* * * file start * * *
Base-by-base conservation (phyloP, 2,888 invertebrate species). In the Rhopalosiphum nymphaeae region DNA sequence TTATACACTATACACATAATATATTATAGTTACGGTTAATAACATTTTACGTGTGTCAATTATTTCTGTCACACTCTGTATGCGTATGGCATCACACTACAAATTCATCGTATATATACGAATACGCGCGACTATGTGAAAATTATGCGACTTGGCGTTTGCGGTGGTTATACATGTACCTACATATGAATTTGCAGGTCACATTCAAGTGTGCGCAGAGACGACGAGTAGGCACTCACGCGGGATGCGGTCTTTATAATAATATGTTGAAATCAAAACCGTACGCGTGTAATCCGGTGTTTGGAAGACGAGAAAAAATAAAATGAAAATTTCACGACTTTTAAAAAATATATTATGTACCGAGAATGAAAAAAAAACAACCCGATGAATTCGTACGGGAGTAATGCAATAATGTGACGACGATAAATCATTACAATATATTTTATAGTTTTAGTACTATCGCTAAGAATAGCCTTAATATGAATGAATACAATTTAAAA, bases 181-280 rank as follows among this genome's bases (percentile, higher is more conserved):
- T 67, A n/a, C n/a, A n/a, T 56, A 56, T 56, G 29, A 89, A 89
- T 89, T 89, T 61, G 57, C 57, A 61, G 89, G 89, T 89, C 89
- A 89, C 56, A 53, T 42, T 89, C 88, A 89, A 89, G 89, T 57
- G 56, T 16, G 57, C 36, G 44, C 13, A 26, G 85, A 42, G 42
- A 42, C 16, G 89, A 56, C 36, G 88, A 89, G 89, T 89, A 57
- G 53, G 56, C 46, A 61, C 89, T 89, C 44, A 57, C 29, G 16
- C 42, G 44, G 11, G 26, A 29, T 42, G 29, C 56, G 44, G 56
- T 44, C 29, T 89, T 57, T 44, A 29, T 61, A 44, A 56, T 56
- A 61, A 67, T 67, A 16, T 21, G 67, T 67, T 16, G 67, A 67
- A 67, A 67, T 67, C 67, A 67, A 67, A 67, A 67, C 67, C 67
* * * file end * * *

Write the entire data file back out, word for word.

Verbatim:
Base-by-base conservation (phyloP, 2,888 invertebrate species). In the Rhopalosiphum nymphaeae region DNA sequence TTATACACTATACACATAATATATTATAGTTACGGTTAATAACATTTTACGTGTGTCAATTATTTCTGTCACACTCTGTATGCGTATGGCATCACACTACAAATTCATCGTATATATACGAATACGCGCGACTATGTGAAAATTATGCGACTTGGCGTTTGCGGTGGTTATACATGTACCTACATATGAATTTGCAGGTCACATTCAAGTGTGCGCAGAGACGACGAGTAGGCACTCACGCGGGATGCGGTCTTTATAATAATATGTTGAAATCAAAACCGTACGCGTGTAATCCGGTGTTTGGAAGACGAGAAAAAATAAAATGAAAATTTCACGACTTTTAAAAAATATATTATGTACCGAGAATGAAAAAAAAACAACCCGATGAATTCGTACGGGAGTAATGCAATAATGTGACGACGATAAATCATTACAATATATTTTATAGTTTTAGTACTATCGCTAAGAATAGCCTTAATATGAATGAATACAATTTAAAA, bases 181-280 rank as follows among this genome's bases (percentile, higher is more conserved):
- T 67, A n/a, C n/a, A n/a, T 56, A 56, T 56, G 29, A 89, A 89
- T 89, T 89, T 61, G 57, C 57, A 61, G 89, G 89, T 89, C 89
- A 89, C 56, A 53, T 42, T 89, C 88, A 89, A 89, G 89, T 57
- G 56, T 16, G 57, C 36, G 44, C 13, A 26, G 85, A 42, G 42
- A 42, C 16, G 89, A 56, C 36, G 88, A 89, G 89, T 89, A 57
- G 53, G 56, C 46, A 61, C 89, T 89, C 44, A 57, C 29, G 16
- C 42, G 44, G 11, G 26, A 29, T 42, G 29, C 56, G 44, G 56
- T 44, C 29, T 89, T 57, T 44, A 29, T 61, A 44, A 56, T 56
- A 61, A 67, T 67, A 16, T 21, G 67, T 67, T 16, G 67, A 67
- A 67, A 67, T 67, C 67, A 67, A 67, A 67, A 67, C 67, C 67